to be found in the advocacy of massive bloodbaths?
I have long regarded the old hymn, "Onward Christian Soldiers,"
as an abomination to the life-affirming sentiments of our spiritual
nature. The idea of Christians "marching as to war" evokes
images readily indistinguishable from Muslim terrorists who are
willing to die in suicide attacks against their enemies. What more
vicious expression of self-righteous arrogance than the words attributed
to the 13th century commander of the Christian crusades
who, in response to being asked "who shall we kill?" responded:
"Kill them all! God will recognize his own." I have heard
more than a few modern-day zealots utter these same words.
What critics of Jesus’ philosophy can begin to match the damage
done to his views by those who, proclaiming themselves to be
Christians, champion statist practices that deny the basic
premises of peace, love, and forgiveness that underlie his teachings?
Do such people regard Jesus’ ideas as interesting topics of conversation
for a Sunday sermon, but without any meaning for the harshness of
the "real world"? Rather than bailing out on Jesus’ thinking
at the first sign of difficulty, perhaps his alleged followers would
be better advised to consider the thoughts uttered by Spencer Tracy
in the film Judgment
at Nuremberg when, as a judge sentencing war criminals,
he intoned that a country must stand for something, particularly
"when standing for something is the most difficult."
Too many Christians have, I fear, given up on Jesus and opted for
the more severe God of the Old Testament: a self-righteous, neurotic,
arrogant, and vengeful despot who wasted little time in smiting
men and women for the slightest transgression, or consigning to
eternal hell those whose theology did not conform to the master
plan. Deep within their unconscious minds, such people must sense
an affinity between the vindictive God of the Old Testament and
George W. Bush.
This tendency to correlate Old Testament thinking with modern state
politics even finds expression in the marketplace. In searching
for holiday greeting cards, I have noticed more cards with red,
white, and blue Christmas trees or Santa Clauses than with the message
"peace on earth." Peace has become a profane word
in some circles, its humane and civilizing meaning corrupted, in
ways familiar to readers of George Orwell, into its opposite connotation.
Thus, the American bombing of other countries becomes defined as
"peacekeeping," while one conservative radio talk show
host declared that "pacifists cause wars." Even our rhetoric
must become insane in order that we not become aware of the greater
insanities we insist upon perpetrating!
How can one make a pretense of seeking a sense of connectedness
with the rest of nature while, in so doing, focusing anger and hatred
against those whose similar efforts produce a different understanding?
In her adolescent years, one of my daughters attended a church with
some of her school friends. It didn’t take her long to get turned
off by the experience, as she observed that "all they talk
about is how bad other people are!"
Clearly, not all religious systems espouse divisive, conflict-ridden
thinking. Many people realize that spiritual inquiries are, by their
very nature, speculative and informed by differing subjective experiences.
As I stated earlier, the continuing process of exploration is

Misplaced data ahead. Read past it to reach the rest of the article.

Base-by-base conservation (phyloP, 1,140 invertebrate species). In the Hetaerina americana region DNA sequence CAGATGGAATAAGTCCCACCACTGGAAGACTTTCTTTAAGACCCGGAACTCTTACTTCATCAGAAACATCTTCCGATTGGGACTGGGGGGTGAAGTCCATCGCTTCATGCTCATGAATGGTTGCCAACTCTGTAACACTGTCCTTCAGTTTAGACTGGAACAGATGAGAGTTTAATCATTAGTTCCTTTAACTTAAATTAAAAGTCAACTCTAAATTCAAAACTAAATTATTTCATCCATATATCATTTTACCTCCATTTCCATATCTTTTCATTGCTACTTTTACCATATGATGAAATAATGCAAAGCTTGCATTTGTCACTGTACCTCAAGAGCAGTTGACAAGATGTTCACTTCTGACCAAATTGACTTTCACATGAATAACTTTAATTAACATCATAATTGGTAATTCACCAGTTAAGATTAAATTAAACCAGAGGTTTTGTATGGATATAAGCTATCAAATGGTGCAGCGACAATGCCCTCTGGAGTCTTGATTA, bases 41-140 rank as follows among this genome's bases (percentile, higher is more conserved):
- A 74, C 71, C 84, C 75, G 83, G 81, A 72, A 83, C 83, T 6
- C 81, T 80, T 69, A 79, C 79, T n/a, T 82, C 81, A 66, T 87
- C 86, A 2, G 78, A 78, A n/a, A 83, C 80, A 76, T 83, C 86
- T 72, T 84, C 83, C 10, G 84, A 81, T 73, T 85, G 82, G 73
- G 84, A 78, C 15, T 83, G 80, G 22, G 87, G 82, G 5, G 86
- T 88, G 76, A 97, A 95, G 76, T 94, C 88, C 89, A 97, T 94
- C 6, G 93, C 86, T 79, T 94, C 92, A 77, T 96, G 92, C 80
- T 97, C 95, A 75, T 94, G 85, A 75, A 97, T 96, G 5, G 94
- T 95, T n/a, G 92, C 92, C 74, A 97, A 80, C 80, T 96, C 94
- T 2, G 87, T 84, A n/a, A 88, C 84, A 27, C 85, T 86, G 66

the spiritual dimension to life. Taken seriously, this process
is a very lonely one, for which each of us may find comforting companionship
in knowing that our neighbor is going through the same uncertain
Perhaps we shall one day understand that it is our individual
uniqueness that we have in common with one another, and that
the social expression of our need to connect with the rest of nature
must begin with our willingness to safeguard the conditions under
which our individuality can manifest itself in the world. The Talmud
contains a passage, whose sentiments should be heeded by all participants
in the network of slaughterhouses that are now destroying mankind:
"Whoever destroys a single life is as guilty as though he had
destroyed the entire world; and whoever rescues a single life earns
as much merit as though he had rescued the entire world."
So that the importance of peace not be completely lost on
frightened minds that cannot rise above lynch-mob levels of reaction,
let us recall the origins of certain words in our language. If one
checks a good etymological dictionary, one discovers that the words
"peace," "freedom," "love," and "friend"
share some common origins. Perhaps our ancestors knew what we seem
to have forgotten, namely, that men and women who have learned how
to live without division, in a state of internal "freedom,"
will deal with one another as "friends" who share "love,"
and that people so constituted will live together in "peace."
It is paradoxical that we are living in an age in which we have
finally figured out how to maximize the material well-being
of mankind but, at the same time, are terribly confused about why
we should do so. Free market economic systems have produced the
most conspicuous displays of prosperity known to mankind and yet,
in the words of Joseph Campbell, we lack the "invisible means
of support." At a time when politically ambitious fomenters
of discord are bent on gratifying their appetites for war, it is
time for the rest of us to transcend our inhumane habits and to
rediscover our relatedness to one another. Lest you dismiss this
as being "unrealistic," try making a "practical"
assessment of the butchery and madness now being concocted by those
who long ago lost their sense of connectedness with the world!
© 2002 LewRockwell.com